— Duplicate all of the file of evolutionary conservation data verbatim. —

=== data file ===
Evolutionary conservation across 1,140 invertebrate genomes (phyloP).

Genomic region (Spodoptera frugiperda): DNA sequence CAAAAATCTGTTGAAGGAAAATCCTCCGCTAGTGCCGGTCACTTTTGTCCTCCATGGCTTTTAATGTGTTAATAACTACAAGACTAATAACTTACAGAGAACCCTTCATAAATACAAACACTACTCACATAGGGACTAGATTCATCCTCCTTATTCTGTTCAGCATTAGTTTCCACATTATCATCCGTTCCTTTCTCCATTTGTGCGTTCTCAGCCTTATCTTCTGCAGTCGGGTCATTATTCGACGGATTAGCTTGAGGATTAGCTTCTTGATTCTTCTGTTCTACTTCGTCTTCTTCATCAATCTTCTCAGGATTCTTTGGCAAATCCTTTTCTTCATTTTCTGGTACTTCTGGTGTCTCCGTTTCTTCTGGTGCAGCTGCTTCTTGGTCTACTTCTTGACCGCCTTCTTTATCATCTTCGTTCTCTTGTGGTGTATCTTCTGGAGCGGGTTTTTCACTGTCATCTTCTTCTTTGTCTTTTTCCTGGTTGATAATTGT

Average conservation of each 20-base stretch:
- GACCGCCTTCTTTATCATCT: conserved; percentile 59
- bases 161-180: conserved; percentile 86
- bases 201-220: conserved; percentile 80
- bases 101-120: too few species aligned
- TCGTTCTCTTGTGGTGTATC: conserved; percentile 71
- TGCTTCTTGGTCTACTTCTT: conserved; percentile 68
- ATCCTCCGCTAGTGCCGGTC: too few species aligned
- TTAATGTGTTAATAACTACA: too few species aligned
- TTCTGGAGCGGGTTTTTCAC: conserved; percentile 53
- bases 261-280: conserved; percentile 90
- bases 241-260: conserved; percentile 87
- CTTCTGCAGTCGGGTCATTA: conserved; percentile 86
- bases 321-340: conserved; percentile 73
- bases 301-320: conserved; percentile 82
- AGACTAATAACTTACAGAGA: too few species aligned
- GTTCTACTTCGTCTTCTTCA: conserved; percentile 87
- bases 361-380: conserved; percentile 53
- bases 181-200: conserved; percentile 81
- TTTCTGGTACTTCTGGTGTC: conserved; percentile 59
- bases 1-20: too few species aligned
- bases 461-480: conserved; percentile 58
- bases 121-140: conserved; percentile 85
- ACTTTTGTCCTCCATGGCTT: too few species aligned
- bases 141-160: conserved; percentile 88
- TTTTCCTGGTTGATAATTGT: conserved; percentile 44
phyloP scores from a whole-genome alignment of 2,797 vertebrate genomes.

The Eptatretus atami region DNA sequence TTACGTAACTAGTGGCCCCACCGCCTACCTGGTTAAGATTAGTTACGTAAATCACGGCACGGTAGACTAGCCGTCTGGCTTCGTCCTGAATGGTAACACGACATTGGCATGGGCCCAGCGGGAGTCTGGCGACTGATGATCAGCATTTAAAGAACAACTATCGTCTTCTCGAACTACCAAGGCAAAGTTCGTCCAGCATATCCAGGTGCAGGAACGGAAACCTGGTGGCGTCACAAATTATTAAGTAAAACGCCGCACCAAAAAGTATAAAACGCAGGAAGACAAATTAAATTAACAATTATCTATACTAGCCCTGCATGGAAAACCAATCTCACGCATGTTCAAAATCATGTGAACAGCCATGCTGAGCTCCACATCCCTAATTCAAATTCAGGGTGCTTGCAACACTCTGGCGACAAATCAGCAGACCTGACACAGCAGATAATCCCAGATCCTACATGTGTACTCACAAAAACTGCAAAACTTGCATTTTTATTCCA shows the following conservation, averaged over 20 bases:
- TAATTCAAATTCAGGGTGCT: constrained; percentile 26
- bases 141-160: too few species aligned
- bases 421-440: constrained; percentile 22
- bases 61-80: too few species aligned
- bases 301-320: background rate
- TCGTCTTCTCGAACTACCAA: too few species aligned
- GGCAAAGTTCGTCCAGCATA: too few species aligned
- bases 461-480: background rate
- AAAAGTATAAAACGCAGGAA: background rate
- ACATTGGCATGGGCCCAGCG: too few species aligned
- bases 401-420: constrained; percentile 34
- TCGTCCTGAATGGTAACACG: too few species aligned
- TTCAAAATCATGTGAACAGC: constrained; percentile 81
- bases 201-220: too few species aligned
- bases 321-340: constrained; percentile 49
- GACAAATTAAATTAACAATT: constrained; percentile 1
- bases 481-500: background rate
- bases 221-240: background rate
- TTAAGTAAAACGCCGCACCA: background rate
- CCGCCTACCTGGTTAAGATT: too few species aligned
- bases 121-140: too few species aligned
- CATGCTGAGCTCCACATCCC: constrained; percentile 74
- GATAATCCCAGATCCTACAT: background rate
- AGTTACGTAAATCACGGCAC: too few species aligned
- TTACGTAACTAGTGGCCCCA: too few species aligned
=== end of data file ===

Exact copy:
Evolutionary conservation across 1,140 invertebrate genomes (phyloP).

Genomic region (Spodoptera frugiperda): DNA sequence CAAAAATCTGTTGAAGGAAAATCCTCCGCTAGTGCCGGTCACTTTTGTCCTCCATGGCTTTTAATGTGTTAATAACTACAAGACTAATAACTTACAGAGAACCCTTCATAAATACAAACACTACTCACATAGGGACTAGATTCATCCTCCTTATTCTGTTCAGCATTAGTTTCCACATTATCATCCGTTCCTTTCTCCATTTGTGCGTTCTCAGCCTTATCTTCTGCAGTCGGGTCATTATTCGACGGATTAGCTTGAGGATTAGCTTCTTGATTCTTCTGTTCTACTTCGTCTTCTTCATCAATCTTCTCAGGATTCTTTGGCAAATCCTTTTCTTCATTTTCTGGTACTTCTGGTGTCTCCGTTTCTTCTGGTGCAGCTGCTTCTTGGTCTACTTCTTGACCGCCTTCTTTATCATCTTCGTTCTCTTGTGGTGTATCTTCTGGAGCGGGTTTTTCACTGTCATCTTCTTCTTTGTCTTTTTCCTGGTTGATAATTGT

Average conservation of each 20-base stretch:
- GACCGCCTTCTTTATCATCT: conserved; percentile 59
- bases 161-180: conserved; percentile 86
- bases 201-220: conserved; percentile 80
- bases 101-120: too few species aligned
- TCGTTCTCTTGTGGTGTATC: conserved; percentile 71
- TGCTTCTTGGTCTACTTCTT: conserved; percentile 68
- ATCCTCCGCTAGTGCCGGTC: too few species aligned
- TTAATGTGTTAATAACTACA: too few species aligned
- TTCTGGAGCGGGTTTTTCAC: conserved; percentile 53
- bases 261-280: conserved; percentile 90
- bases 241-260: conserved; percentile 87
- CTTCTGCAGTCGGGTCATTA: conserved; percentile 86
- bases 321-340: conserved; percentile 73
- bases 301-320: conserved; percentile 82
- AGACTAATAACTTACAGAGA: too few species aligned
- GTTCTACTTCGTCTTCTTCA: conserved; percentile 87
- bases 361-380: conserved; percentile 53
- bases 181-200: conserved; percentile 81
- TTTCTGGTACTTCTGGTGTC: conserved; percentile 59
- bases 1-20: too few species aligned
- bases 461-480: conserved; percentile 58
- bases 121-140: conserved; percentile 85
- ACTTTTGTCCTCCATGGCTT: too few species aligned
- bases 141-160: conserved; percentile 88
- TTTTCCTGGTTGATAATTGT: conserved; percentile 44
phyloP scores from a whole-genome alignment of 2,797 vertebrate genomes.

The Eptatretus atami region DNA sequence TTACGTAACTAGTGGCCCCACCGCCTACCTGGTTAAGATTAGTTACGTAAATCACGGCACGGTAGACTAGCCGTCTGGCTTCGTCCTGAATGGTAACACGACATTGGCATGGGCCCAGCGGGAGTCTGGCGACTGATGATCAGCATTTAAAGAACAACTATCGTCTTCTCGAACTACCAAGGCAAAGTTCGTCCAGCATATCCAGGTGCAGGAACGGAAACCTGGTGGCGTCACAAATTATTAAGTAAAACGCCGCACCAAAAAGTATAAAACGCAGGAAGACAAATTAAATTAACAATTATCTATACTAGCCCTGCATGGAAAACCAATCTCACGCATGTTCAAAATCATGTGAACAGCCATGCTGAGCTCCACATCCCTAATTCAAATTCAGGGTGCTTGCAACACTCTGGCGACAAATCAGCAGACCTGACACAGCAGATAATCCCAGATCCTACATGTGTACTCACAAAAACTGCAAAACTTGCATTTTTATTCCA shows the following conservation, averaged over 20 bases:
- TAATTCAAATTCAGGGTGCT: constrained; percentile 26
- bases 141-160: too few species aligned
- bases 421-440: constrained; percentile 22
- bases 61-80: too few species aligned
- bases 301-320: background rate
- TCGTCTTCTCGAACTACCAA: too few species aligned
- GGCAAAGTTCGTCCAGCATA: too few species aligned
- bases 461-480: background rate
- AAAAGTATAAAACGCAGGAA: background rate
- ACATTGGCATGGGCCCAGCG: too few species aligned
- bases 401-420: constrained; percentile 34
- TCGTCCTGAATGGTAACACG: too few species aligned
- TTCAAAATCATGTGAACAGC: constrained; percentile 81
- bases 201-220: too few species aligned
- bases 321-340: constrained; percentile 49
- GACAAATTAAATTAACAATT: constrained; percentile 1
- bases 481-500: background rate
- bases 221-240: background rate
- TTAAGTAAAACGCCGCACCA: background rate
- CCGCCTACCTGGTTAAGATT: too few species aligned
- bases 121-140: too few species aligned
- CATGCTGAGCTCCACATCCC: constrained; percentile 74
- GATAATCCCAGATCCTACAT: background rate
- AGTTACGTAAATCACGGCAC: too few species aligned
- TTACGTAACTAGTGGCCCCA: too few species aligned